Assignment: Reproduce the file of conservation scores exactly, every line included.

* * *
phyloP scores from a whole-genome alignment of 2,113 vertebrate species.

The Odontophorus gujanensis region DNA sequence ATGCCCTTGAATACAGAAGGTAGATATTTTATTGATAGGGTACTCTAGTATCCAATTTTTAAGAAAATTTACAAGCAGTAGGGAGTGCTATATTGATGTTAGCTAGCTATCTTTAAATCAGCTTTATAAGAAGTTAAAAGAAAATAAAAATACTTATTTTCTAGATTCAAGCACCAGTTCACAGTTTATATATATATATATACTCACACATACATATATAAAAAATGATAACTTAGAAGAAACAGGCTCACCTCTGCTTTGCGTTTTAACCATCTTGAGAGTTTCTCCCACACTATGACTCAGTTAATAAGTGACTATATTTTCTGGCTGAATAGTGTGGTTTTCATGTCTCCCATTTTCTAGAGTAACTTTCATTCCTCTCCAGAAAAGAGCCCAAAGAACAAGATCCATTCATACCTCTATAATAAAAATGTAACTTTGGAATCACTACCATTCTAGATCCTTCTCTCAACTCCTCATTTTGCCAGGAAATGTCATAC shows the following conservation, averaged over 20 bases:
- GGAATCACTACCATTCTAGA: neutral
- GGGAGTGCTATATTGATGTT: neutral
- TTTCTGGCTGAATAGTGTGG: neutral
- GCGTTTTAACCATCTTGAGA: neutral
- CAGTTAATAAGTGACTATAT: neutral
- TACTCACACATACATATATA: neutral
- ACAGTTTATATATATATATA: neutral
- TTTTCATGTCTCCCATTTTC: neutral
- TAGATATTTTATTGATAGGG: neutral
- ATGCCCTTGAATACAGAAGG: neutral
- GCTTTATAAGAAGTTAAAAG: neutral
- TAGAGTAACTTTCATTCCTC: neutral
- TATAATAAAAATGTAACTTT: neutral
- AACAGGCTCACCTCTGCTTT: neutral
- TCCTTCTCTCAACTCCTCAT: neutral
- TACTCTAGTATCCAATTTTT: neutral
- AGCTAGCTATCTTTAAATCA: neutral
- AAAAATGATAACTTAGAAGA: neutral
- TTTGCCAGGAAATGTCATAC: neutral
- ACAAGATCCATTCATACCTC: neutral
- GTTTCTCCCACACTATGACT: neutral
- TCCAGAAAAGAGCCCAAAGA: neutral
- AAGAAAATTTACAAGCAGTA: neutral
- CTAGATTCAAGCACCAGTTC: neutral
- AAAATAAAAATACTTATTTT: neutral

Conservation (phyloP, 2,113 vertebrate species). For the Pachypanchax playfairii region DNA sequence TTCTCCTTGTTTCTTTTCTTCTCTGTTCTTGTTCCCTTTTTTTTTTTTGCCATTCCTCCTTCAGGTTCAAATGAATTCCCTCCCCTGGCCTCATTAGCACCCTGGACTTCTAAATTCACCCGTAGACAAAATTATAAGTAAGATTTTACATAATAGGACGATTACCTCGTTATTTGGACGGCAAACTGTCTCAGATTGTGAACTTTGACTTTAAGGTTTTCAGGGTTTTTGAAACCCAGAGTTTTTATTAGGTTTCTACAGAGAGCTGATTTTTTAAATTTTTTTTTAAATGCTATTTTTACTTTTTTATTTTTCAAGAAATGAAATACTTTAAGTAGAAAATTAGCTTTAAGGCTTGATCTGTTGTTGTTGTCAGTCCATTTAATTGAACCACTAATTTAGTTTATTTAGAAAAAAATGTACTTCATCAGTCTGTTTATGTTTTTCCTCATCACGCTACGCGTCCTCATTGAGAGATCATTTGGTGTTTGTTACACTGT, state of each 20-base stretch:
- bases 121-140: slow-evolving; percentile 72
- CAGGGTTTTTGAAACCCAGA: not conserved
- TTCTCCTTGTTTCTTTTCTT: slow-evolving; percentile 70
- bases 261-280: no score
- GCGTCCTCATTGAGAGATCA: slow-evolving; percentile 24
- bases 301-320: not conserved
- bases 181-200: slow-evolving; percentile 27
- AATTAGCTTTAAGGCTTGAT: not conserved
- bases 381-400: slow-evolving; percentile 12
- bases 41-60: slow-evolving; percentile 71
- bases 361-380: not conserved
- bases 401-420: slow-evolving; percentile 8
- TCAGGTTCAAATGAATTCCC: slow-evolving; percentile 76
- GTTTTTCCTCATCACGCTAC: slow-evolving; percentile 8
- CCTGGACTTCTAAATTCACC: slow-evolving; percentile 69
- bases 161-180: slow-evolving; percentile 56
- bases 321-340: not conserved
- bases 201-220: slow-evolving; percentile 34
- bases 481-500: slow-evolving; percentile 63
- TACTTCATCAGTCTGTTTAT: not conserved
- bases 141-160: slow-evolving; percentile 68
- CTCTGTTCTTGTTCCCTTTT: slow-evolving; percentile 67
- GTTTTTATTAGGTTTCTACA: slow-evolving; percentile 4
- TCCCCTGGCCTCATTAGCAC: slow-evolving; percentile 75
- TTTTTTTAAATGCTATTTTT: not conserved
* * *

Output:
phyloP scores from a whole-genome alignment of 2,113 vertebrate species.

The Odontophorus gujanensis region DNA sequence ATGCCCTTGAATACAGAAGGTAGATATTTTATTGATAGGGTACTCTAGTATCCAATTTTTAAGAAAATTTACAAGCAGTAGGGAGTGCTATATTGATGTTAGCTAGCTATCTTTAAATCAGCTTTATAAGAAGTTAAAAGAAAATAAAAATACTTATTTTCTAGATTCAAGCACCAGTTCACAGTTTATATATATATATATACTCACACATACATATATAAAAAATGATAACTTAGAAGAAACAGGCTCACCTCTGCTTTGCGTTTTAACCATCTTGAGAGTTTCTCCCACACTATGACTCAGTTAATAAGTGACTATATTTTCTGGCTGAATAGTGTGGTTTTCATGTCTCCCATTTTCTAGAGTAACTTTCATTCCTCTCCAGAAAAGAGCCCAAAGAACAAGATCCATTCATACCTCTATAATAAAAATGTAACTTTGGAATCACTACCATTCTAGATCCTTCTCTCAACTCCTCATTTTGCCAGGAAATGTCATAC shows the following conservation, averaged over 20 bases:
- GGAATCACTACCATTCTAGA: neutral
- GGGAGTGCTATATTGATGTT: neutral
- TTTCTGGCTGAATAGTGTGG: neutral
- GCGTTTTAACCATCTTGAGA: neutral
- CAGTTAATAAGTGACTATAT: neutral
- TACTCACACATACATATATA: neutral
- ACAGTTTATATATATATATA: neutral
- TTTTCATGTCTCCCATTTTC: neutral
- TAGATATTTTATTGATAGGG: neutral
- ATGCCCTTGAATACAGAAGG: neutral
- GCTTTATAAGAAGTTAAAAG: neutral
- TAGAGTAACTTTCATTCCTC: neutral
- TATAATAAAAATGTAACTTT: neutral
- AACAGGCTCACCTCTGCTTT: neutral
- TCCTTCTCTCAACTCCTCAT: neutral
- TACTCTAGTATCCAATTTTT: neutral
- AGCTAGCTATCTTTAAATCA: neutral
- AAAAATGATAACTTAGAAGA: neutral
- TTTGCCAGGAAATGTCATAC: neutral
- ACAAGATCCATTCATACCTC: neutral
- GTTTCTCCCACACTATGACT: neutral
- TCCAGAAAAGAGCCCAAAGA: neutral
- AAGAAAATTTACAAGCAGTA: neutral
- CTAGATTCAAGCACCAGTTC: neutral
- AAAATAAAAATACTTATTTT: neutral

Conservation (phyloP, 2,113 vertebrate species). For the Pachypanchax playfairii region DNA sequence TTCTCCTTGTTTCTTTTCTTCTCTGTTCTTGTTCCCTTTTTTTTTTTTGCCATTCCTCCTTCAGGTTCAAATGAATTCCCTCCCCTGGCCTCATTAGCACCCTGGACTTCTAAATTCACCCGTAGACAAAATTATAAGTAAGATTTTACATAATAGGACGATTACCTCGTTATTTGGACGGCAAACTGTCTCAGATTGTGAACTTTGACTTTAAGGTTTTCAGGGTTTTTGAAACCCAGAGTTTTTATTAGGTTTCTACAGAGAGCTGATTTTTTAAATTTTTTTTTAAATGCTATTTTTACTTTTTTATTTTTCAAGAAATGAAATACTTTAAGTAGAAAATTAGCTTTAAGGCTTGATCTGTTGTTGTTGTCAGTCCATTTAATTGAACCACTAATTTAGTTTATTTAGAAAAAAATGTACTTCATCAGTCTGTTTATGTTTTTCCTCATCACGCTACGCGTCCTCATTGAGAGATCATTTGGTGTTTGTTACACTGT, state of each 20-base stretch:
- bases 121-140: slow-evolving; percentile 72
- CAGGGTTTTTGAAACCCAGA: not conserved
- TTCTCCTTGTTTCTTTTCTT: slow-evolving; percentile 70
- bases 261-280: no score
- GCGTCCTCATTGAGAGATCA: slow-evolving; percentile 24
- bases 301-320: not conserved
- bases 181-200: slow-evolving; percentile 27
- AATTAGCTTTAAGGCTTGAT: not conserved
- bases 381-400: slow-evolving; percentile 12
- bases 41-60: slow-evolving; percentile 71
- bases 361-380: not conserved
- bases 401-420: slow-evolving; percentile 8
- TCAGGTTCAAATGAATTCCC: slow-evolving; percentile 76
- GTTTTTCCTCATCACGCTAC: slow-evolving; percentile 8
- CCTGGACTTCTAAATTCACC: slow-evolving; percentile 69
- bases 161-180: slow-evolving; percentile 56
- bases 321-340: not conserved
- bases 201-220: slow-evolving; percentile 34
- bases 481-500: slow-evolving; percentile 63
- TACTTCATCAGTCTGTTTAT: not conserved
- bases 141-160: slow-evolving; percentile 68
- CTCTGTTCTTGTTCCCTTTT: slow-evolving; percentile 67
- GTTTTTATTAGGTTTCTACA: slow-evolving; percentile 4
- TCCCCTGGCCTCATTAGCAC: slow-evolving; percentile 75
- TTTTTTTAAATGCTATTTTT: not conserved